Long Beach Fair Labor Lawyer

What is the Fair Labor Standards Act (FLSA Law)?

The Fair Labor Standards Act (FLSA) is a set of federal laws that makes sure you are paid fairly for the time you work.

 

FLSA covers:

  • The minimum hourly amount you can be paid for your work
  • When you must be paid overtime
  • The form of your payment and when you must be paid
  • Gender equality in wages and benefits
  • Comp time
  • Child labor

In addition to the above, if you are a nursing mother, for up to one year after giving birth, the FLSA requires that you be provided with a reasonable amount of time and a private location (not a bathroom) as often as you need to express milk.

 

A few things that the FLSA does not cover are:

  • Limits to the number of hours you can work per week—unless you are under the age of 16
  • Vacation, holiday, severance and sick pay
  • Time off or extra pay for working holidays or vacations
  • Termination of your employment
  • Increases in compensation and fringe benefits

 

California has more generous laws that federal requirements and they are:

Minimum Wage
In California, you must be paid at least $9.00 per hour. On January 1, 2016, this will increase to $10.00 per hour.

 

Overtime
If you are an overtime eligible employee, you must receive time and a half if you work more than eight hours in a day or 40 hours in a week. If you work more than 12 hours, you must be paid double time.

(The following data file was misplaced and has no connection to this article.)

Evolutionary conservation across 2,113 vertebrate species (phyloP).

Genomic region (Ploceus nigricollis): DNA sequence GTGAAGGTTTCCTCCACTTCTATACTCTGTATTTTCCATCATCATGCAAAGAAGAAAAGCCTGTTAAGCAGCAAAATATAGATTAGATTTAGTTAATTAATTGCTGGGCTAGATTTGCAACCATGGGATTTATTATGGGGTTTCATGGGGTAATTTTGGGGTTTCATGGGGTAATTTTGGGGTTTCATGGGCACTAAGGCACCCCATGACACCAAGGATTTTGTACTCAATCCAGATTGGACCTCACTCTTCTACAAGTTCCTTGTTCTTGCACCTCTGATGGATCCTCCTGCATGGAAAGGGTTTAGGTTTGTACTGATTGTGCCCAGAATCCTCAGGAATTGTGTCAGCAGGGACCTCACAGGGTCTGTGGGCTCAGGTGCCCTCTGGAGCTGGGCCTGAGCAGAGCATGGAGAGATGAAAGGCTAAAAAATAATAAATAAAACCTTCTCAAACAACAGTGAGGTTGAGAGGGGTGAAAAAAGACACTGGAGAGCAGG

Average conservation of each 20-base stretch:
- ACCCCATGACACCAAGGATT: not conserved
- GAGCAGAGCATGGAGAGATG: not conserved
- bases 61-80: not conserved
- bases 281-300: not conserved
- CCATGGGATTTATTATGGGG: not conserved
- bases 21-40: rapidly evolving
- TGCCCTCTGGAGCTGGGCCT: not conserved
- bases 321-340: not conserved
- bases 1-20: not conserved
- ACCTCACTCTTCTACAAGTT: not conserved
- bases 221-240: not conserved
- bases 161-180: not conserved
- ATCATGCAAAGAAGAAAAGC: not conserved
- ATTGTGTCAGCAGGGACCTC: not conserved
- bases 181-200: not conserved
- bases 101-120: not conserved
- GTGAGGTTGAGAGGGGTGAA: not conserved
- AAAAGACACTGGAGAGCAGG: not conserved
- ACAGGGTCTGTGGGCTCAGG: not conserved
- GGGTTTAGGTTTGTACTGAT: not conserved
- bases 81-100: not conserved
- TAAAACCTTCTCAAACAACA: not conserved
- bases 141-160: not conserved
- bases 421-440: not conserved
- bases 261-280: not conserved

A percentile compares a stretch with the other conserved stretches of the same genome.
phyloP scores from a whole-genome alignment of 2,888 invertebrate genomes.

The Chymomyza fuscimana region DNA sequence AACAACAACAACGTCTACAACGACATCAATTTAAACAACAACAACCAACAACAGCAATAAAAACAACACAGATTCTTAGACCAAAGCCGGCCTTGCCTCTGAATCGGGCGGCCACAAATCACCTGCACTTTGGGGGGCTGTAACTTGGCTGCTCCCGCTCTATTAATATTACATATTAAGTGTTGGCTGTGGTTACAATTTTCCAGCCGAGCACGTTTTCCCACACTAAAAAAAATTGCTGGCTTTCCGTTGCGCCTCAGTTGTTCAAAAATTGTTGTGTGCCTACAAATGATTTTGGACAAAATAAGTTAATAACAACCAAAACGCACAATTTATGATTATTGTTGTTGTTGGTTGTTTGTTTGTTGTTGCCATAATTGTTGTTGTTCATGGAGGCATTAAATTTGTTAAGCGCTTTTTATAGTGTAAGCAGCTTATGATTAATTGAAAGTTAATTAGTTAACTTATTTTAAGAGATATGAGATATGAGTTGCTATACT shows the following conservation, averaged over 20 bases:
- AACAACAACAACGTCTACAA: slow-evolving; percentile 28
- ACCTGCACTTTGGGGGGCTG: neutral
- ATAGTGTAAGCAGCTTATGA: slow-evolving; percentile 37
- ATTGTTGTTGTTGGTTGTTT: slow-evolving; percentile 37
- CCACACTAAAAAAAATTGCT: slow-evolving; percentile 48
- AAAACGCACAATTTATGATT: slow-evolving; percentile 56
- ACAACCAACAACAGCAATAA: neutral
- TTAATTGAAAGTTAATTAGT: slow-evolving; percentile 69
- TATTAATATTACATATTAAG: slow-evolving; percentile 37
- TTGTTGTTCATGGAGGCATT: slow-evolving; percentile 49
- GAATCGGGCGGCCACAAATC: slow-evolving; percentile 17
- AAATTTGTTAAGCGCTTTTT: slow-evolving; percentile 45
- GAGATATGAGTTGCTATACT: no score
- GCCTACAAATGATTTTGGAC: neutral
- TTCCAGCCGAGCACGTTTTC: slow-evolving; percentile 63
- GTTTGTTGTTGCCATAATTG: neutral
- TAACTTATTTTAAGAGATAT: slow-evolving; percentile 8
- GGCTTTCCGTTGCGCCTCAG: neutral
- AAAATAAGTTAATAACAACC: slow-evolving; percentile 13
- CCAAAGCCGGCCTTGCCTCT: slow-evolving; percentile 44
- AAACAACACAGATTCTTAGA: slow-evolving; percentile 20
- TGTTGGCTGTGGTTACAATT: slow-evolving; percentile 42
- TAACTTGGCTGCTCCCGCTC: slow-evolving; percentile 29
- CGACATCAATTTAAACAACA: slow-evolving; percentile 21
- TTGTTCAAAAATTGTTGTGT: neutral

Tip Credits
As we talked about in our scenario above, tip credits are not allowed in California. Regardless of how much you make in tips, your employer must also pay you the full minimum wage for every hour you work.

 

Meal and Rest Breaks
Meal and rest breaks can be quite complicated to navigate. California law says you must be receive an unpaid 30-minute meal break after you’ve been working for five hours, but you may waive this break in writing if you’ll only be working for six hours. You must be given a second 30-minute meal break after ten hours, unless your shift is only 12 hours and, if you waived your first meal break, you can’t waive the second one. If the nature of your work doesn’t allow you to step away for a meal break, you can take an on-duty paid meal break, but you must waive that right in writing.

 

You also must receive a paid 10-minute rest break for every four hours you work. Workers work for compensation. Employers who refuse that compensation are not playing by the rules.

 

There are protections available to you, and if you think you are experiencing one of these situations, contact our Long Beach labor lawyer for a free consultation.